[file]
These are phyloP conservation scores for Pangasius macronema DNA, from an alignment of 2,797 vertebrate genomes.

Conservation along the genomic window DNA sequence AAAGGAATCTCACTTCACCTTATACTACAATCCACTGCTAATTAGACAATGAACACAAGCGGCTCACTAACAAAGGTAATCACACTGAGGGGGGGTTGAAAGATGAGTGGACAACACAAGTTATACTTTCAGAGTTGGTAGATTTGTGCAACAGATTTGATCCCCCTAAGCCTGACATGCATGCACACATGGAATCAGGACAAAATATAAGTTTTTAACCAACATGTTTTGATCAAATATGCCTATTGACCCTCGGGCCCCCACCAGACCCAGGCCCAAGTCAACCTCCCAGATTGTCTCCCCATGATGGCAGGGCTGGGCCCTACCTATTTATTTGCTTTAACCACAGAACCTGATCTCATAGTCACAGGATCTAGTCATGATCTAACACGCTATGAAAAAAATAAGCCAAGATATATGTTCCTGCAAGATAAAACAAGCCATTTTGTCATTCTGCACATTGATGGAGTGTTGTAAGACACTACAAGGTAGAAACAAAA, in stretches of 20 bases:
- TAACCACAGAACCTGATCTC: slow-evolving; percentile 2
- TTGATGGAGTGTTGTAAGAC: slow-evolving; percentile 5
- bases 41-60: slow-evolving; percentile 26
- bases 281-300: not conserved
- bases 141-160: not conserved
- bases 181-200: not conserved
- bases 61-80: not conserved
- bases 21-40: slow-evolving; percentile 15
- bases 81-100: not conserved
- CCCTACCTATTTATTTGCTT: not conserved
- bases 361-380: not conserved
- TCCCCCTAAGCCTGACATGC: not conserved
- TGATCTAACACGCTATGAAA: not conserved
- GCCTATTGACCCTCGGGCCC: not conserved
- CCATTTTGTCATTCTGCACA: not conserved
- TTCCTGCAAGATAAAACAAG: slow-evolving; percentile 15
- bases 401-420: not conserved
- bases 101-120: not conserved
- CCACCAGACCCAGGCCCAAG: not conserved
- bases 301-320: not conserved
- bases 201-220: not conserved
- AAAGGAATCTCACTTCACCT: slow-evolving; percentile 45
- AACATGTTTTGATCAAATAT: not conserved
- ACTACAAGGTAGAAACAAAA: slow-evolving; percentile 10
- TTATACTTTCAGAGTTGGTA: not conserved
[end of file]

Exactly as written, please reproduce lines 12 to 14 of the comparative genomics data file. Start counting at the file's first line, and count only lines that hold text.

- CCCTACCTATTTATTTGCTT: not conserved
- bases 361-380: not conserved
- TCCCCCTAAGCCTGACATGC: not conserved